families, 317–322.

B.
Advantage of a numerous College of
Cardinals, 23.

Barberini Family, downfall of the, 324.
Age of candidates for the Cardinalate,

Behaviour of newly created Cardinals,
47.

36.
Alexander VII., character of, 337.

Benedict XIV., character of, 338.
- modified nepotism of,

Beretta, the, 36, 43.
338.

Berettina, the, 36, 42.
Alexander VIII., 388.

Bitter dissensions in the Sacred College
and his secretary,

(1303), 90.
afterwards Clement XI., 27, 28.

Bull of Sixtus V., finally regulating the
Amount of dotation permissible to a

composition of the Sacred College,
papal nephew, 321.

18, 19.
Anecdote of Cardinal Altieri on the eve

Bulls of Gregory XV. forming the
of his election as Clement X., 375.

basis of Conclave Law, 229.
Anecdote of Cardinal de Retz, 377.

- Pius VI., promulgated in
- -Giampietri"Caraffa

1782 and 1798, 407.
(Paul IV.), 229.

Burial of Alexander VI., extraordinary,
- Giangiacomo Medici,

173.
brother of Pius IV., 232.

-- Gregory XIV. and Boni.
facio Vanozzi, 26-27.

Cardinal Albani in the Conclave after
- an hereditary conclave the death of Clement XII., cunning
“custode,135.

intrigues of, 385–387.
- an intrusive Conclavist, 221.

nephew of Clement
· Matthew Corte, the papal XI., sketch of, 380.
physician, 86.

de Coligny, deposition of, by
Nicholas IV., 85.

Pius IV., 50.
- Nicholas V. and his mother,

deacons, 21.

Cardinal's hat, the, 36, 37.
Paul II., 156.

Cardinal Ludovisi during the reign of
Sixtus V., 260.

Gregory XV., influence of, 298.
Anecdotes of the Conclave at the death

- Moroni accused of heresy in
of Eugenius IV., 137–141,

1557, 251.
— that elected

- Nephews," 138.
· Pius II., 146-151.

-, origin of the term, 14.

144.

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295.

387.

312.

Cardinal Pole, of England, nearly | Close of the era of “the Zealous Popes,"
elected to the Papacy, 205–208.

- loses his election by his Closing of the Council of Trent in
scruples, 208.

1563, 241.
- Rohan, French naiveté of, “ Closing and opening" of the mouths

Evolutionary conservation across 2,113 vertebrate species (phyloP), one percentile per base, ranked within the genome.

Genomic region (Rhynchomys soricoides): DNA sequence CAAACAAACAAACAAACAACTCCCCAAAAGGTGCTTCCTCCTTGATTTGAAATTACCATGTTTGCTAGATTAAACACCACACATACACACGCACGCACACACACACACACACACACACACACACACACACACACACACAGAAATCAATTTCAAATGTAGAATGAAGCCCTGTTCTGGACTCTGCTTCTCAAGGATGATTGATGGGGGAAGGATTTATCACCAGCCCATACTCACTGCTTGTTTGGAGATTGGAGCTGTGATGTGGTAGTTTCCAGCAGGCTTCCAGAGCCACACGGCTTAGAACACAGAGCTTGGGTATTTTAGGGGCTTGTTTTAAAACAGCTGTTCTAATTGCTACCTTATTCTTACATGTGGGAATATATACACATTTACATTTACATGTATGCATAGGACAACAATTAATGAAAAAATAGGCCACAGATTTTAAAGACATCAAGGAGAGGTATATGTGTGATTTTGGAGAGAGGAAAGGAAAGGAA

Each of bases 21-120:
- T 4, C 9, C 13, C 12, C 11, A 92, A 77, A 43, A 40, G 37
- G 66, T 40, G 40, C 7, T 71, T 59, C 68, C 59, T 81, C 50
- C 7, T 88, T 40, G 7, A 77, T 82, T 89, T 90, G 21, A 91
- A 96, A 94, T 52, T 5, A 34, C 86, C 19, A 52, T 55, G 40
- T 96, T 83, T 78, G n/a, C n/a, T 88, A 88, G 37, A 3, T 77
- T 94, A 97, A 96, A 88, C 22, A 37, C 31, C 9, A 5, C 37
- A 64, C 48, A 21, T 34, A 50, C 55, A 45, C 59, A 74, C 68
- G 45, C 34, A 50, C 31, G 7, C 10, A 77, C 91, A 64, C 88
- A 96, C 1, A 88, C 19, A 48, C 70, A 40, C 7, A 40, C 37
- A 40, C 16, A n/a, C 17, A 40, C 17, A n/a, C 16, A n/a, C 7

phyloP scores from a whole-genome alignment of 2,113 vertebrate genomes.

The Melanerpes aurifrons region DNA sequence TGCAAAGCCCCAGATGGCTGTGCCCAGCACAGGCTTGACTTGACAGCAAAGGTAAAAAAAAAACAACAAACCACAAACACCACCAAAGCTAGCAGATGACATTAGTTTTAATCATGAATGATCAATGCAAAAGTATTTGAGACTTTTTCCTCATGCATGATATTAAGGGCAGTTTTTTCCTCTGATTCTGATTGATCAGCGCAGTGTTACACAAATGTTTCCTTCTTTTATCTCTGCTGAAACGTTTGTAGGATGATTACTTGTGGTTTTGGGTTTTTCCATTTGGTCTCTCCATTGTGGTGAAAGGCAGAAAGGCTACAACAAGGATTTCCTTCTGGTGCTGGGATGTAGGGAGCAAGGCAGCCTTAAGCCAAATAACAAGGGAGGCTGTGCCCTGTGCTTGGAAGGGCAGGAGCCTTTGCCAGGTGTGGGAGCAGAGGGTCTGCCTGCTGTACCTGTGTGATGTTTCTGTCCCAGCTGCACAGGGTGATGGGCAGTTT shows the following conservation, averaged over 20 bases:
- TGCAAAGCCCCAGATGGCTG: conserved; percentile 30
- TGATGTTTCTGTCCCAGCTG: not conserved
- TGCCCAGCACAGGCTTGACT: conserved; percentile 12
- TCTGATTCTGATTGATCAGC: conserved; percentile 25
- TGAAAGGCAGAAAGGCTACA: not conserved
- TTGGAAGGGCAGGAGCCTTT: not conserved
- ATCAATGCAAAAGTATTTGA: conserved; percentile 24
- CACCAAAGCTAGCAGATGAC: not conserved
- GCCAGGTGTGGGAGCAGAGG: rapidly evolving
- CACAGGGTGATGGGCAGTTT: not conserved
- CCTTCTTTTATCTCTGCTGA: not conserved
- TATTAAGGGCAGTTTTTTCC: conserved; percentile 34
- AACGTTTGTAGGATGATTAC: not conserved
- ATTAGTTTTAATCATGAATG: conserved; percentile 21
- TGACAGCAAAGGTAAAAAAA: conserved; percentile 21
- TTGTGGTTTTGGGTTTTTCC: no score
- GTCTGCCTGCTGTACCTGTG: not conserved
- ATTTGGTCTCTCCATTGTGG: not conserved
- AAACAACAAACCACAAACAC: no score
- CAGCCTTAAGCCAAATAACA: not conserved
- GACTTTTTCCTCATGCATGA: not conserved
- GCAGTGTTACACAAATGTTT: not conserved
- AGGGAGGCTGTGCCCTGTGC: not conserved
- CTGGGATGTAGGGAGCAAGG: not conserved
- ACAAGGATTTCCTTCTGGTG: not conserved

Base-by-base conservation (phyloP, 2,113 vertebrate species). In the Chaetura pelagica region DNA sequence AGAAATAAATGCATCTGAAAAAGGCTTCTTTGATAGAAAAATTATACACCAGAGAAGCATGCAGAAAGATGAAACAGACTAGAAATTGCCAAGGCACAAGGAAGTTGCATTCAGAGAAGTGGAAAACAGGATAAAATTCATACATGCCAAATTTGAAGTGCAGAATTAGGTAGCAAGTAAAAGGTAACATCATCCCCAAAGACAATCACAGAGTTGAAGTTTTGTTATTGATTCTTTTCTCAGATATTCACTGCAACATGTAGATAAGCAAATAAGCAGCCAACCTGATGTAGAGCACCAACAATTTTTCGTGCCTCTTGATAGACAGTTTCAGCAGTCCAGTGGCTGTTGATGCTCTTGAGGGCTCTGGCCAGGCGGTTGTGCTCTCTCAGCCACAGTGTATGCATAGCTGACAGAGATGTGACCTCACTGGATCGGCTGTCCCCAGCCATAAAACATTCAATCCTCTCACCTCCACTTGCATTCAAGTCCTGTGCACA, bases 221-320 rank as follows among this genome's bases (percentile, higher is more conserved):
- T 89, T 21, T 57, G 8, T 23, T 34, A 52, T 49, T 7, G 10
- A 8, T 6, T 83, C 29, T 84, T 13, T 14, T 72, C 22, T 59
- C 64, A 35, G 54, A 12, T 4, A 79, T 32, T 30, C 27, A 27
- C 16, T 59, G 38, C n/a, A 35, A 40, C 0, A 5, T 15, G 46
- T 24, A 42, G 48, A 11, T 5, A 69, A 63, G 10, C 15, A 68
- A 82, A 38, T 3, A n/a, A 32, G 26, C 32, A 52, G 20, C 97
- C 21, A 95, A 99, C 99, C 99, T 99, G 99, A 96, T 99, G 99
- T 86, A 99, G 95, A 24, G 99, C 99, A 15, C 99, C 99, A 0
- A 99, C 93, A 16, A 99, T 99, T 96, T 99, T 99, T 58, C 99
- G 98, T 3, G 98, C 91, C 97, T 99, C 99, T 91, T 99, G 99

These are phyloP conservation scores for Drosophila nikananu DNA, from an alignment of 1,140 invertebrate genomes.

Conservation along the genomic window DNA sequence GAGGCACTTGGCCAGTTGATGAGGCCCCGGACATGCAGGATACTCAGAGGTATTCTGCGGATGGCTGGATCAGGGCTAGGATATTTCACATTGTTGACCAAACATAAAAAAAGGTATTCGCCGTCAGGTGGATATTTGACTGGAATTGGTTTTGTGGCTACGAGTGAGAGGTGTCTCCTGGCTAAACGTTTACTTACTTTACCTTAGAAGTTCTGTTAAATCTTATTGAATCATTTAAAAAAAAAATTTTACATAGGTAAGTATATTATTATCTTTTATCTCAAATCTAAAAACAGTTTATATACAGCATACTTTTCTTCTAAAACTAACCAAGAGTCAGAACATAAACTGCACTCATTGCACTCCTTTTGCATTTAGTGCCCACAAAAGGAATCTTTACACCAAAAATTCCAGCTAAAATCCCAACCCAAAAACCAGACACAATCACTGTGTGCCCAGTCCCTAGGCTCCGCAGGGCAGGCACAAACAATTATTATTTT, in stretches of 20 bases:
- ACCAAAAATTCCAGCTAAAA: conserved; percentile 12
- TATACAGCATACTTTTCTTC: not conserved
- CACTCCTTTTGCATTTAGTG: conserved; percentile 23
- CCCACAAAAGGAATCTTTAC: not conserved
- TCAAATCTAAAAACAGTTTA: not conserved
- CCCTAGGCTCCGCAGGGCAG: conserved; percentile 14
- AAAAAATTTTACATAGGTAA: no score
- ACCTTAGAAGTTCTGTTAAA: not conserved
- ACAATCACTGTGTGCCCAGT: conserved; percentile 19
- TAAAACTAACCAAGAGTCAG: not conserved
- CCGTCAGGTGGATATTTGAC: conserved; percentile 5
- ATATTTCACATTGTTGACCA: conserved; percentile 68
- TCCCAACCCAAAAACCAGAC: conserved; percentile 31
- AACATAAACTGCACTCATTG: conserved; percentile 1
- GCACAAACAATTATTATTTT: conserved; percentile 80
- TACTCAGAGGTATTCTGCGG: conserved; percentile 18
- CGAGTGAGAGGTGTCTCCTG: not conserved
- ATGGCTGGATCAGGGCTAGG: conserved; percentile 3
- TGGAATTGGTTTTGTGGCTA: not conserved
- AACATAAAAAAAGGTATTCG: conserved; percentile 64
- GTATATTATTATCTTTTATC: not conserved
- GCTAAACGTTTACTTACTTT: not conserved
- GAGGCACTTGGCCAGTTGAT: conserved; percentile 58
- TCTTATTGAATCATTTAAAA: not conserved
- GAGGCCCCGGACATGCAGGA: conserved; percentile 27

381.

of new Cardinals, 45, 46.
Cardinals and Cardinal Deacons, dif Commencement of modern Papal
ference between, 21.

history, 77.
early, differing ecclesiastical Conclave at the death of Alexander
rank of, 16.

VI., 175.
fifty churches after which

- of Adrian VI., 190–
they are called, 20.

196.
-, during Conclave, inaccessi-

of Calistus III., 145.
bility of, 65.

of Clement VII., 197.
- juvenile, made by Alexander

of Clement IX., 346–
VI., 48.

376.
by Alexander VIII., 52.

of Clement XII., 379–
by Clement VI., 48.
by Clement VIII., 52.

of Eugenius IV., 135.
by Eugenius IV., 48.

of Gregory XI., 106.
by Honorius II., 48.

of Gregory XV., 303–
by Innocent VIII., 48.
by Innocent IX., 51.

of Innocent VI., 98.
by Innocent X., 52.

- of Innocent VIII., 171.
by Julius III., 51.

of Innocent X., 332,
by Paul III., 61.

333, 334.
by Paul V., 52.1

of John XXII., 95.
- by Sixtus IV., 48.

of Julius II., 180.
by Sixtus V., 51.

of Julius III., 213, 221.
– by Urban VIII., 52.

of Leo X., 186.
Cardinals, new, receptions held by,

of Leo XI., 262–292.
44, 45.

of Marcellus II., 224.
-, newly created, behaviour

of Paul II., 156.
expected of, 36.

of Paul III., 204-211.
-, objections to the secret sys-

of Paul IV., 236-240.
tem of nomination to the order of, 25.

of Pius II., 155.
- original number of, 18.

of Pius III., 178.
- in petto, 23, 24.

of Pius IV., 245–257.
-, rapid succession of, 21, 22.

- of Urban VIII., 322.
, six sees after which they are

- of Sixtus IV., 167.
called, 19.

, the modern, 395–428.
-, social position in the Roman

; a modern, how the day
world of, 29.

passes at, 414, 415.
Cardinalitial ring, the, 46.

- regulations, futility of, 427.
Carlo Borromeo, the celebrated Arch-

- at Viterbo in 1269, remark.
bishop of Milan, 247.

able, 60.
Catastrophe at the coronation of Conclaves in the eighteenth century,
Clement V., 94.

389.
Celebration of public obsequies at the

modern, internal discipline
death of a Pope, 71.

of, 399,
Cells prepared for the Cardinals in

- in the nineteenth century,
Conclave, 398.

390.
Change in the position of the Popes, 315. - during the schism of 1378—
Character of Adrian VI., 188.

1417, 125.
- Gregory XIII., 259. Confusion in Christendom after the
- Pius IV., 233.

election of the antipope Clement
Choice of a locality for Conclaves, 69. VII., 123, 124.
Chronicle of the diarist Infessura, 162. Congregation of Rites, the, 37.
Clement VIII., 261.

Conspiracy to assassinate Pius IV.,
Close of the day in Conclave, 417.

243.